Woke up this morning with a choir of hyenas and jackal calls, it is still dark out in the bush. I wonder, the white lioness with her sub adult were seen in the area yesterday, they looked like they were on the hunt. Could it be that they were successful in a hunt, it would explain the laughter of hyenas and cries of jackal this early in the morning. The little sub adult is learning quickly and anything that moves she sees as fair game and the chase is on. Between the two of them they are definitely a force to be reckoned with, as within the last week they made no less than three warthog kills and a fully grown blue wildebeest kill.

Then there is the split lioness with her two new cubs, they should be reaching the age of 10 weeks now and our sightings of them have improved drastically in the last week as the included photos will show. The lioness is also not holding back in the hunting department, always making sure there is more than enough food for the two little ones and herself. In the last week she made three warthog kills three days in a row, leaving all three of them fat and lazy for a few days. There is not yet certainty on the sexes of the two cubs, but it does seem like one is a bit greedier than the other when it comes to feeding, giving us the impression that there might be one male and one female, but we still have to wait a bit before making any final decisions in this regard.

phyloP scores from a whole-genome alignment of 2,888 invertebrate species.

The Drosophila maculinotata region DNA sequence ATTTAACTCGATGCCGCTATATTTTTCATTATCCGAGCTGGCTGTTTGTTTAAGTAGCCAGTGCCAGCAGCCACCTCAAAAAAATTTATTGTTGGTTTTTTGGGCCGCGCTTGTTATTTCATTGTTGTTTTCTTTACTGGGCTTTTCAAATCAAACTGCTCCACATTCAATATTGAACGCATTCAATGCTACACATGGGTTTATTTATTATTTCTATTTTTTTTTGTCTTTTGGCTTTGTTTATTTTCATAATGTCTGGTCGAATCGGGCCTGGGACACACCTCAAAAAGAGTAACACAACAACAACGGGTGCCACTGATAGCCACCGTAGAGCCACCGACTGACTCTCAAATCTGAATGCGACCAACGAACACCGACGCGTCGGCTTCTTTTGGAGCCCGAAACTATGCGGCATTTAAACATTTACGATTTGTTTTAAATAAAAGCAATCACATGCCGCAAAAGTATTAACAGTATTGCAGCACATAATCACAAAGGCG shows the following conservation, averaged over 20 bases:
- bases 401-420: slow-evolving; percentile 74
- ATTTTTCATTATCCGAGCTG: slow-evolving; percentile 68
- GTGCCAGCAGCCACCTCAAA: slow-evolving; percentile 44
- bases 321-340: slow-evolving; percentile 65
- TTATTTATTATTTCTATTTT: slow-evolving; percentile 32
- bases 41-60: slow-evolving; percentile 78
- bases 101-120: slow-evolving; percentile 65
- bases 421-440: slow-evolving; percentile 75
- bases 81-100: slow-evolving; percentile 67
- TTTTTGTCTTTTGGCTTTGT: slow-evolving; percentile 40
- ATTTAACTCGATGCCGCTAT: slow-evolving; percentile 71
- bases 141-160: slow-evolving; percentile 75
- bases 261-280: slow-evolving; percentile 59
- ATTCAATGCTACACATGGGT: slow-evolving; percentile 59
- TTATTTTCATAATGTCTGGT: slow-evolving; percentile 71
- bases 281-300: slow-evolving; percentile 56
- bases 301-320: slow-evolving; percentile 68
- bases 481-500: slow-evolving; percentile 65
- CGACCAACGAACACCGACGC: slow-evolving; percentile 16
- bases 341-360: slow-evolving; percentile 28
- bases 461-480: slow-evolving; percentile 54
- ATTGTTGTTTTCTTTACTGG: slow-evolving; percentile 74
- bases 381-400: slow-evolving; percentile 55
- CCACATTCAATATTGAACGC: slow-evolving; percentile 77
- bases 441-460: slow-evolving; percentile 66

Another very big attraction these days is Hapoor Juniors’ new offspring on the reserve. The little elephant calf is around 3-4 weeks old now and will be one of the last calves of the Hapoor Junior lineage. There is currently still a young female that is pregnant with her first calf and with the gestation period being 22-24 months the mating would still have occurred under Hapoor Juniors’ watch as dominant male on the reserve. The herd is still being illusive with the little calf and sightings are rather sparse, but when we do get to see the little one running around it is always to big amusement with it being a bit unstable and still stumbles around when it moves to quickly for itself.


Although it might be cold out in the bush these days, with sightings like these we always have enough warmth to go out and visit all our new additions to the Pumba family.
Bush Regards

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